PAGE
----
With surgical care, ensure that adequate PRP is completed to reduce vasoproliferative stimulus. Atropine and steroids are indicated to decrease inflammation, and antiglaucoma medication is indicated to decrease IOP. Wait approximately 3-4 weeks to allow the eye to quiet down.

Trabeculectomy with or without antifibrotic therapy and valve implant surgery

Surgical modalities include trabeculectomy with or without an antifibrotic agent and valve implant surgery.[8]

Trabeculectomy with the antifibrotic agents mitomycin-C and 5-fluorouracil (5-FU) is one modality. Trabeculectomy in NVG has a significant failure rate. Using standard trabeculectomy (without antifibrosis), an IOP of less than 25 mm Hg on one medication or less has been reported to occur in 67-100% of patients in 3 studies. Using injections of 5-FU subconjunctivally in the postoperative period, the surgical success has been reported to be 68% over 3 years. Inject 0.1 mL of 5 mg/mL 5-FU subconjunctivally either superiorly above the bleb or inferiorly (just above the lower fornix). Mitomycin-C used intraoperatively has been shown to be more effective than 5-FU in routine trabeculectomies. No significant follow-up studies exist on the use of mitomycin-C with trabeculectomy in NVG.

A retrospective cohort study from January 1994 to March 2007 of 101 eyes found that the prognostic factors for failure of trabeculectomy with MMC for NVG were younger age and previous vitrectomy in patients with NVG, having a fellow eye with NVG in patients with disease caused by diabetic retinopathy, and persistent proliferative membrane and/or retinal detachment after vitrectomy.[19]

Valve implant surgery is another modality and is indicated when trabeculectomy fails or extensive conjunctival scarring exists, thereby preventing a standard filtering procedure. Molteno, Krupin, and Ahmed valve implants commonly are used.[20] One large series using the Krupin valve reported 79% of eyes with NVG had a 67% success rate in controlling IOP (< 24 mm Hg) with mean follow-up of 23 months. Long-term results are mixed. Using the Molteno implant, 60 eyes with NVG achieved a satisfactory IOP (< 21 mm Hg) and maintenance of visual acuity over 5 years of only 10.3%. If combined with the need for vitrectomy, consideration of pars plana tube-shunt insertion may reduce anterior segment complications.

Complications include postoperative hypotony with associated complications, blockage of internal fistula, blockage of external filtration site (fibrosis of the filtering bleb), and corneal endothelial loss.

Adjunct anti-VEGF therapy

In a short case series, the use of intracamerular bevacizumab prior to trabeculectomy with MMC improved NVG.[21]

The postoperative inhibition of angiogenesis after glaucoma surgery has also been described. Possible routes of bevacizumab administration are subconjunctival application during trabeculectomy, postoperative needling, or intravitreal injection during a filtrating procedure.[22]

Bevacizumab has also been injected into the silicone oil in eyes with neovascular glaucoma after vitrectomy for advanced diabetic retinopathy with favorable outcomes.[23]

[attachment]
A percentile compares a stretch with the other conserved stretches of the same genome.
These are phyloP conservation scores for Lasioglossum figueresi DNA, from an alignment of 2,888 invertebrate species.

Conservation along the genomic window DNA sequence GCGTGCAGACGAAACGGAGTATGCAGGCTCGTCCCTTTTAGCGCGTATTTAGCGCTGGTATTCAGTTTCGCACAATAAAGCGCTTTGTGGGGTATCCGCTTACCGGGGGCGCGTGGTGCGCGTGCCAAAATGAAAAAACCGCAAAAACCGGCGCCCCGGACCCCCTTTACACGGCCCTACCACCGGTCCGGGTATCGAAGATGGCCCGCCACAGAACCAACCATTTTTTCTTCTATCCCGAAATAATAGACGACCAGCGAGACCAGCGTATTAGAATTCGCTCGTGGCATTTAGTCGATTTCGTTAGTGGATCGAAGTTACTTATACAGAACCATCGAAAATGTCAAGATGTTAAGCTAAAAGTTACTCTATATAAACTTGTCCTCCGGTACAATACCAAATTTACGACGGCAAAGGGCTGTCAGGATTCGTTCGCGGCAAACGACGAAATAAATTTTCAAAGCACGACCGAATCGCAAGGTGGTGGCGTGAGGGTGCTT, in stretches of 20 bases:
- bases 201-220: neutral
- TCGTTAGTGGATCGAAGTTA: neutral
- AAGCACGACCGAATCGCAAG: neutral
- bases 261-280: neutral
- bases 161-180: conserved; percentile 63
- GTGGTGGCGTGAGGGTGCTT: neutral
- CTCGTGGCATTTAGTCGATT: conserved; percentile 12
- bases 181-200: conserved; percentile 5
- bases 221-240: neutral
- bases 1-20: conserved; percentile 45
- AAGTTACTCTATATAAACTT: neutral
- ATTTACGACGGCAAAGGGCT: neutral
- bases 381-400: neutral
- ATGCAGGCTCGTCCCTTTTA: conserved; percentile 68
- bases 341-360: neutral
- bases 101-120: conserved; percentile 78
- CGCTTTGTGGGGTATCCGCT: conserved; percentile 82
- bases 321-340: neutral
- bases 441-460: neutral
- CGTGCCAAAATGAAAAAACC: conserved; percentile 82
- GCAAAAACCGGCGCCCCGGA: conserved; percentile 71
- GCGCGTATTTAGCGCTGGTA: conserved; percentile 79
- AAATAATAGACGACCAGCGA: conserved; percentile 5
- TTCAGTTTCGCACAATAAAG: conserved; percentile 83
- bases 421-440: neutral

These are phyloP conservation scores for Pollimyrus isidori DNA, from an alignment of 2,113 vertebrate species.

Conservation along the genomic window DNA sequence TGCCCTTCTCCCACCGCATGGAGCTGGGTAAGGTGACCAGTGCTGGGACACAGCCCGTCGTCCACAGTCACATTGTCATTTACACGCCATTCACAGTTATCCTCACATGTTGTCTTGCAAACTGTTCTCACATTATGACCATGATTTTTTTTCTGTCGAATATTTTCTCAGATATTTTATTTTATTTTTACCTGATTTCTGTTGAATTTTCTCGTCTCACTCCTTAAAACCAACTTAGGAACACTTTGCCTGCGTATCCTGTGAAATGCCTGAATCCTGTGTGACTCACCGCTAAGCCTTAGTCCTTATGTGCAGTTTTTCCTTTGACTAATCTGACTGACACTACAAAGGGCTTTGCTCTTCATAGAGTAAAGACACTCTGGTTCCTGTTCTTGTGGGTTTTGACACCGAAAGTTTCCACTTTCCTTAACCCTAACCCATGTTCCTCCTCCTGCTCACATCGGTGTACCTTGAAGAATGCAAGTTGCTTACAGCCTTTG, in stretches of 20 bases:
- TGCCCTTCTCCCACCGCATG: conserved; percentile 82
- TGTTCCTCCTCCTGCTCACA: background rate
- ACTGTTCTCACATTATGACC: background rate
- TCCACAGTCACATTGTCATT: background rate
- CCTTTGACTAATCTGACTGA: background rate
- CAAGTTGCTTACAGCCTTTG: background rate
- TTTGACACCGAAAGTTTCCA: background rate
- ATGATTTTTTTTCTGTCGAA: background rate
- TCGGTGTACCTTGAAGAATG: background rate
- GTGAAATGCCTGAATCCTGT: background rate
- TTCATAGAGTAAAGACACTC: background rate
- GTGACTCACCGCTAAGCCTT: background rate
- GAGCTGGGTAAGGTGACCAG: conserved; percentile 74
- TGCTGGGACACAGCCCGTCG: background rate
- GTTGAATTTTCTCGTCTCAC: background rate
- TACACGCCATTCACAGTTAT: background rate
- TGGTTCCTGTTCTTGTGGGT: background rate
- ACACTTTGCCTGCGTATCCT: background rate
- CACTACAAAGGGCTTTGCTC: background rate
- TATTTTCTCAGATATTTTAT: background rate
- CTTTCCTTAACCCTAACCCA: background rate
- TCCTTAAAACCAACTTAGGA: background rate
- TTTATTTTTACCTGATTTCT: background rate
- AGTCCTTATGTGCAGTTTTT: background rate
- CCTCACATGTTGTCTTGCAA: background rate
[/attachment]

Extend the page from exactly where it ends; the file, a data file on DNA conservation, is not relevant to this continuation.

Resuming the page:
Intravitreal bevacizumab is useful to safely and effectively implant an aqueous shunting tube in eyes with severe NVG and intractable IOP, in addition to postoperative panretinal photocoagulation that reduces the recurrence of neovascular activity improving the success rate of aqueous shunting surgery.[24]

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Contributor Information and Disclosures
Author

Jacqueline Freudenthal, MD Co-Investigator, Ophthalmic Consultants Centre, Toronto

Jacqueline Freudenthal, MD is a member of the following medical societies: American Academy of Ophthalmology, Association for Research in Vision and Ophthalmology, Canadian Ophthalmological Society

Disclosure: Nothing to disclose.

Coauthor(s)

Iqbal Ike K Ahmed, MD, FRCSC Clinical Assistant Professor, Department of Ophthalmology, University of Utah

Iqbal Ike K Ahmed, MD, FRCSC is a member of the following medical societies: American Academy of Ophthalmology, American Society of Cataract and Refractive Surgery, Canadian Ophthalmological Society, Ontario Medical Association

Disclosure: Nothing to disclose.

Baseer U Khan, MD 

Baseer U Khan, MD is a member of the following medical societies: Canadian Ophthalmological Society

Disclosure: Nothing to disclose.

Khalid Hasanee, MD Glaucoma and Anterior Segment Fellow, Department of Ophthalmology, University of Toronto

Khalid Hasanee, MD is a member of the following medical societies: Canadian Medical Association, Canadian Ophthalmological Society, Ontario Medical Association

Disclosure: Nothing to disclose.

Specialty Editor Board

Francisco Talavera, PharmD, PhD Adjunct Assistant Professor, University of Nebraska Medical Center College of Pharmacy; Editor-in-Chief, Medscape Drug Reference

Disclosure: Received salary from Medscape for employment. for: Medscape.

Martin B Wax, MD Professor, Department of Ophthalmology, University of Texas Southwestern Medical School; Vice President, Research and Development, Head, Ophthalmology Discovery Research and Preclinical Sciences, Alcon Laboratories, Inc

Martin B Wax, MD is a member of the following medical societies: American Academy of Ophthalmology, American Glaucoma Society, Society for Neuroscience

Disclosure: Nothing to disclose.

Chief Editor

Hampton Roy, Sr, MD Associate Clinical Professor, Department of Ophthalmology, University of Arkansas for Medical Sciences

Hampton Roy, Sr, MD is a member of the following medical societies: American Academy of Ophthalmology, American College of Surgeons, Pan-American Association of Ophthalmology

Disclosure: Nothing to disclose.

Additional Contributors

Bradford Shingleton, MD Assistant Clinical Professor of Ophthalmology, Harvard Medical School; Consulting Staff, Department of Ophthalmology, Massachusetts Eye and Ear Infirmary

Bradford Shingleton, MD is a member of the following medical societies: Alpha Omega Alpha, American Academy of Ophthalmology

Disclosure: Nothing to disclose.

Acknowledgements

Yasser A Khan, MD Consulting Staff, Credit Valley Eye Care

Yasser A Khan, MD is a member of the following medical societies: Canadian Medical Association, Canadian Ophthalmological Society, and Royal College of Physicians and Surgeons of Canada

Disclosure: Nothing to disclose.